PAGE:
Ticket touts face prison sentences under new law



Ticket touts and those reselling tickets for large events above face value will face fines of up to €10,000 or up to two years in prison under proposed new legislation.

The Sale of Tickets (Cultural, Entertainment, Recreational and Sporting Events) Bill 2021 could become law as early as June to prevent an upsurge in touting with the return of sports and music events post-Covid.

The bill will ban the resale of tickets to live events, matches and concerts in designated events and venues at a price above face value, with an exemption for amateur sports clubs and registered charities for fundraising purposes.

A person found guilty of an offence under the act will face a fine of up to €100,000 or up to two years’ imprisonment.

Tánaiste and Enterprise Minister Leo Varadkar said: “We’re all looking forward to the day we can go to gigs, festivals and matches again. This law gives me hope.

“We’re planning for a time when live events are possible again. Numbers will likely be restricted to begin with so it’s even more important that people aren’t ripped off and that tickets go to real fans.

“There is a specific provision in the Bill for the Euro championships later this year, banning the unauthorised sale of tickets for matches. Even though it is hard to know how the championship will proceed this year, we will be pushing to have this new law in place before the 11th of June, when it is scheduled to begin.”

Once enacted, operators of venues with a capacity to hold 1,000 people or more will be able to apply to the Minister for Enterprise, Trade and Employment for designation of that venue. When designated, reselling of tickets above the original sales price for that venue will be prohibited.

The legislation also provides that event organisers or venue operators may apply for the designation of events which takes place on an annual or other periodic basis in the same venue.

When a ticket is sold for an event which has been designated or which is to take place in a designated venue then the original seller must be given clear information (with the ticket and when advertising) that tickets cannot be resold above face value for the event in question.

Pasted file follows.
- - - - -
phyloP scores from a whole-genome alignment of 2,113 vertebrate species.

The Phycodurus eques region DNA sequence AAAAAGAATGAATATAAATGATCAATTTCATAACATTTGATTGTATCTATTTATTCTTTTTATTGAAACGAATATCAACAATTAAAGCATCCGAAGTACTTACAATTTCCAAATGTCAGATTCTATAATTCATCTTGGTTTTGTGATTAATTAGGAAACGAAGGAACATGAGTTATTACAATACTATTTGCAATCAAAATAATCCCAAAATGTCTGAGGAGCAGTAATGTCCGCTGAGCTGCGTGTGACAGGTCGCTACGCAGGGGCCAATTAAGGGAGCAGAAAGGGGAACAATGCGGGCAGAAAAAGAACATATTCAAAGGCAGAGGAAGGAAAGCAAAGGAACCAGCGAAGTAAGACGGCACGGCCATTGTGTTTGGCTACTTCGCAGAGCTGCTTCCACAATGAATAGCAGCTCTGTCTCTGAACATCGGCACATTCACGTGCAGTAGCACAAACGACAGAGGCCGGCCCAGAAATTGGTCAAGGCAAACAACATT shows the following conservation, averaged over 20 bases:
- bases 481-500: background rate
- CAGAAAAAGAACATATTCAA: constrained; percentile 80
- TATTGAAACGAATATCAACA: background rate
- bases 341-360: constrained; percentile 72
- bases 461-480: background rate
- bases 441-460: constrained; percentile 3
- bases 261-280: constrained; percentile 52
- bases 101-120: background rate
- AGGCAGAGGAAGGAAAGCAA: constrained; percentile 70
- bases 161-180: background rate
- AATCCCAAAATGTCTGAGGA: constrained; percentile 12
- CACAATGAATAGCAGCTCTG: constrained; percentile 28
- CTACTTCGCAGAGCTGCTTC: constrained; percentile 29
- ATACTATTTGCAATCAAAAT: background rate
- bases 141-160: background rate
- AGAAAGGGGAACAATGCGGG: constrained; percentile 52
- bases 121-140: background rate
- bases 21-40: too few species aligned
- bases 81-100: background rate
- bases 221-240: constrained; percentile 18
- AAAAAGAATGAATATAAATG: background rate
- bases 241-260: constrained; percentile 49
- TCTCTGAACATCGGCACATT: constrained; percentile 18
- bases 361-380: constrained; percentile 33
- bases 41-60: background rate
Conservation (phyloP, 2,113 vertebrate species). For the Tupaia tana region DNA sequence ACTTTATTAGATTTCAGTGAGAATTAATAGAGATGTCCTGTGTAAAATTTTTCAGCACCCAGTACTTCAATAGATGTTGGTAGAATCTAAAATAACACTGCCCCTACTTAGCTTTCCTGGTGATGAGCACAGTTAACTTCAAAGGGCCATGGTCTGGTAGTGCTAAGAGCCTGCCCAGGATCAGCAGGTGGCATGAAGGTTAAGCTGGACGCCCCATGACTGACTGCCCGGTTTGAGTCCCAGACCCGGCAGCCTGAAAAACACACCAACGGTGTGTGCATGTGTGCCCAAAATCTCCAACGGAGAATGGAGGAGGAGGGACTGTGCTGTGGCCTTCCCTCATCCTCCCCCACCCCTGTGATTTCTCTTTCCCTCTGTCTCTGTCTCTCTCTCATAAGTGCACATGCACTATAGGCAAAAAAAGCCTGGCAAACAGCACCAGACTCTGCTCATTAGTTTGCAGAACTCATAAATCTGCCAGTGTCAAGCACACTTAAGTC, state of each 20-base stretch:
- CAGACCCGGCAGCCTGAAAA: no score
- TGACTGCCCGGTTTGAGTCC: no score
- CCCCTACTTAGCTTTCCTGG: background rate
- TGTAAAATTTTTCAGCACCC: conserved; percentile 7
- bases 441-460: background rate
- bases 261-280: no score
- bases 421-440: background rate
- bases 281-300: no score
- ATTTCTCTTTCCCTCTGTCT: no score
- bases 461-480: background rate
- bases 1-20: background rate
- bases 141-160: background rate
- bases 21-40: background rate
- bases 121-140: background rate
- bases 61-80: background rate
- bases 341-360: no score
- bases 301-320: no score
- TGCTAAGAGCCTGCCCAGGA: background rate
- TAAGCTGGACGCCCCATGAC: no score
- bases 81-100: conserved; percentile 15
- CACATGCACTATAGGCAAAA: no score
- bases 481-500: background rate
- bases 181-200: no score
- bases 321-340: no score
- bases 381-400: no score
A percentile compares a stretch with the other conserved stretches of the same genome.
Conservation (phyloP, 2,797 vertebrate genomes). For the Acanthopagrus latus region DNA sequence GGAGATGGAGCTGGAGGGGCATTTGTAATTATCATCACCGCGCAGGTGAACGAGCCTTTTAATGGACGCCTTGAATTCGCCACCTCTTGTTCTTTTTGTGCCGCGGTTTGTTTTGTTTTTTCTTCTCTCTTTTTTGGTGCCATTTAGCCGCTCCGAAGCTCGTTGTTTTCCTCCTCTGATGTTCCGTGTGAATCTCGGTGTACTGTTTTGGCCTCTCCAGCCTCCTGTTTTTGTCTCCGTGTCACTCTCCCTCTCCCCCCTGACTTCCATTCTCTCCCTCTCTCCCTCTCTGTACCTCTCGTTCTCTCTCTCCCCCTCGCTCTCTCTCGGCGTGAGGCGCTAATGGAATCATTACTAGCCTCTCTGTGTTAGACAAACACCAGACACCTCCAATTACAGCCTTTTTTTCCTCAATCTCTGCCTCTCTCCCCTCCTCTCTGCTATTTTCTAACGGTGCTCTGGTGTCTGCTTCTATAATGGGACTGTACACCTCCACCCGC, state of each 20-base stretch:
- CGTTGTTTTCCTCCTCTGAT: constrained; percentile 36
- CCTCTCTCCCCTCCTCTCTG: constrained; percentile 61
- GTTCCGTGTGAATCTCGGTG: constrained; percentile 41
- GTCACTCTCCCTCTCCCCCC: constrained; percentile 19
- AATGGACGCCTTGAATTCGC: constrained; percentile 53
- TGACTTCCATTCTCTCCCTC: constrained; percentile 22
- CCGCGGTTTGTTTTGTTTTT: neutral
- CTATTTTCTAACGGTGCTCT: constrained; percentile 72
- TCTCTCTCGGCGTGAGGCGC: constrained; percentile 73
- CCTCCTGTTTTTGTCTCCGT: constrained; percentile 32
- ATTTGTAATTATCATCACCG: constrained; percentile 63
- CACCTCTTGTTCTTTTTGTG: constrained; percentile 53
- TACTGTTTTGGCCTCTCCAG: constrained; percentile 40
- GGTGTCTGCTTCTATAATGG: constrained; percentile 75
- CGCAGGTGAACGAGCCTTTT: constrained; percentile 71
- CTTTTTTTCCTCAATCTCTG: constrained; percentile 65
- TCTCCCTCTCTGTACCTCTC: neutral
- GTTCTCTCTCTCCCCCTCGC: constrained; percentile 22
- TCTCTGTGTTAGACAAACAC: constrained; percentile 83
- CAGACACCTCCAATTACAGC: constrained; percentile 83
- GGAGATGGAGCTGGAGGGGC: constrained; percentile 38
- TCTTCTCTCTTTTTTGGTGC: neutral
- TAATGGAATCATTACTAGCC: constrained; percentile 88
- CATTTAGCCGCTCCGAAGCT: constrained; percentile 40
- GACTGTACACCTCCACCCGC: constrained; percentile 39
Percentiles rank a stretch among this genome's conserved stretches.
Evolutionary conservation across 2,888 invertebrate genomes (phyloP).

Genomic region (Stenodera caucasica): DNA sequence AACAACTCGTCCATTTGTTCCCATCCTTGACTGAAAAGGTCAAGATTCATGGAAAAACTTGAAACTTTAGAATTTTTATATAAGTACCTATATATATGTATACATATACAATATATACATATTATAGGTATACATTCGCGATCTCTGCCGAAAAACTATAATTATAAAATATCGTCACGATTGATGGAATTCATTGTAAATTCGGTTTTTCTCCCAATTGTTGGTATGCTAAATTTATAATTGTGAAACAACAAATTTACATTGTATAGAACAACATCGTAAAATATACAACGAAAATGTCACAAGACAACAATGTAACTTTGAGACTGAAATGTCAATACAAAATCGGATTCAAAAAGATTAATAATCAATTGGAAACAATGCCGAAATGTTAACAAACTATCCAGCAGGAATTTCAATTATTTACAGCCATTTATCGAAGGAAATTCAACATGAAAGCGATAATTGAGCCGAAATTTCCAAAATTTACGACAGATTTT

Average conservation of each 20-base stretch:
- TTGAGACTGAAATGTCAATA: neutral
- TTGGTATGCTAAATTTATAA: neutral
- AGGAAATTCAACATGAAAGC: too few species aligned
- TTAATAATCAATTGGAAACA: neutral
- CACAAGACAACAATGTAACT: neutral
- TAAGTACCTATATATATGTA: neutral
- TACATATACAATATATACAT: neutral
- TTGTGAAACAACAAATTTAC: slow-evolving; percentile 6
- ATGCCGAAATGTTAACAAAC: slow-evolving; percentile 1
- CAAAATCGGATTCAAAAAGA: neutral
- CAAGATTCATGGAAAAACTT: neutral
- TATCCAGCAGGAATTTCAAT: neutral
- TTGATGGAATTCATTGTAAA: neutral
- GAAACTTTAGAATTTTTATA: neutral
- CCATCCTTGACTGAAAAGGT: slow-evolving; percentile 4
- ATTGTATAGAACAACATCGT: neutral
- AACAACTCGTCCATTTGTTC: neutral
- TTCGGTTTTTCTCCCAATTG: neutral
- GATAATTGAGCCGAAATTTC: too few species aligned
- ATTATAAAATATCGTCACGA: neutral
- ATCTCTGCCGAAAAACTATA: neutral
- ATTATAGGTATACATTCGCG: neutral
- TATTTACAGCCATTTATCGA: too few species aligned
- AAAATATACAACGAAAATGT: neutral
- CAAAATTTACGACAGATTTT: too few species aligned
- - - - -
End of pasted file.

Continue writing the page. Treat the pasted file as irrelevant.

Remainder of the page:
Resellers of these tickets must also provide information on the original sale price of the ticket and the location of the seat or standing area to which, the ticket entitles the holder to gain admission.

Robert Troy, minister of state with responsibility for trade promotion, digital and company regulation, said: “This bill will stop opportunists with no interest or involvement in music or sport enriching themselves at the expense of sports and music fans, sporting bodies, artists and promoters.

“And importantly, fans will have all the information they need to ensure they are not being ripped off. I recognise that sometimes there are justified reasons for reselling tickets above face value, for example, when charities are fund-raising, so allowances have been made in such instances.”

He added: “While matches and concerts with fans are still some way off, we expect numbers allowed to attend are likely to be restricted in the initial phases of eased restrictions. Ticket touts could only be too willing to exploit the opportunities presented by restricted attendances for popular events.

“With this in mind, the bill now includes a provision for the fast-track designation of venues or events if the normal designation procedure cannot be completed before events attended by fans resume.

“Our ambition is for this Bill to proceed quickly to enactment and be in place for future events. The published legislation reflects recommendations made during pre-legislative scrutiny, making it stronger and fit for a post-Covid landscape.”